Well, first off, I would bump ISO much more. When it comes to ISO, there are trade-offs, however one of the worst ones to make is not bumping it up enough! Exposure is a factor of three primary variables, and ISO is just as important as the other two (shutter and aperture.) The consequences of not using enough ISO quite often result in a noisier photo, as you usually have to increase exposure using post-processing, which can enhance noise more than boosting ISO.
You should always aim to expose correctly, regardless of what settings you need to adjust to do so. Generally speaking, you should aim to get as much light down the lens as you can. Increased ambient lighting, flash, opening windows/doors to let in more natural light, etc. can all assist in that endeavor. Sometimes its just not possible to produce enough light, or light of the necessary quality and angles. If you are shooting indoors, don't have an ultra fast lens (i.e. f/2.8 is your maximum aperture) but need one, need to use a narrower aperture than is ideal for deeper DOF, have to use a longer shutter speed to minimize motion blur or camera shake, etc., then increase ISO. You'll generally see some increased noise, simply as a matter of the physical properties of light. But the alternative is to underexpose your photos, which diminishes saturation and contrast, and ultimately leads to higher noise in an exposure-corrected image (sometimes a LOT higher.)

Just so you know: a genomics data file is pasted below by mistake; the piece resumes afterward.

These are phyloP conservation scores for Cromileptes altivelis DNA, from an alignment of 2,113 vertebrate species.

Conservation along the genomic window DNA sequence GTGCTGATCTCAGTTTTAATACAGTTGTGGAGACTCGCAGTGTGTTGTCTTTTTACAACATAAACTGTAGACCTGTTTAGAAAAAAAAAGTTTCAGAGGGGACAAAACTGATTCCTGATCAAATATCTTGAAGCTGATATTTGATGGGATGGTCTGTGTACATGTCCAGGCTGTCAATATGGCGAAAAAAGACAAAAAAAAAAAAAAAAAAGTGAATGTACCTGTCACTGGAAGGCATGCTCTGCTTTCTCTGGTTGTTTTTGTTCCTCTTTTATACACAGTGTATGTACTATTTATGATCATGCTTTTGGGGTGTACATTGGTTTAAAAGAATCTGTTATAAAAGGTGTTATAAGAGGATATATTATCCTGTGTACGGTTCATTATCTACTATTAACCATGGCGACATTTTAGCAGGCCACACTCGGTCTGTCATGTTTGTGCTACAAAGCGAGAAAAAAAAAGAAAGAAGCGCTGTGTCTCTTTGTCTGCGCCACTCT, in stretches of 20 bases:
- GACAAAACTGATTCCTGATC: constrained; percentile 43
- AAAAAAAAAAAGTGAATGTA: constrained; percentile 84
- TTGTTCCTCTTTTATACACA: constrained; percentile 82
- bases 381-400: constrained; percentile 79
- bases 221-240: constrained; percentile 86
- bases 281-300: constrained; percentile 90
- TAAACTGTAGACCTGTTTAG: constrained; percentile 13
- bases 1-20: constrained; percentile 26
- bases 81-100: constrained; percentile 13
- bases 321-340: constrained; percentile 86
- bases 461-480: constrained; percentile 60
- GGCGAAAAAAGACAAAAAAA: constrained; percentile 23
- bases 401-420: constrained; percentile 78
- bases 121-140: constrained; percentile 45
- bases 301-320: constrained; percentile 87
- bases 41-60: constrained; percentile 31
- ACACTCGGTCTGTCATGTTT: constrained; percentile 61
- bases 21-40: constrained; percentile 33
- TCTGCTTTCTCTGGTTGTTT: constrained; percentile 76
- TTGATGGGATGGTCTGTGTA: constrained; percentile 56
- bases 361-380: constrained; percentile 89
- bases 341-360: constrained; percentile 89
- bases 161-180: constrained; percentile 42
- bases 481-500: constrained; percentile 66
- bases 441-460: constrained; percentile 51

Use ISO 200, 400, 1600 or even 6400 if you have the option, if thats what it takes to get a correct exposure in-camera. If you can, try to
expose to the right (ETTR), a technique where you shift the in-camera histogram of your photos as far to the right as you can to maximize the amount of light captured. When using ETTR, make certain you are not clipping your highlights (most modern digital cameras have an option to blink clipped highlights when previewing images). You can correct any overexposure down in post-processing, which can often reduce the amount of visible noise that may be caused by a higher ISO.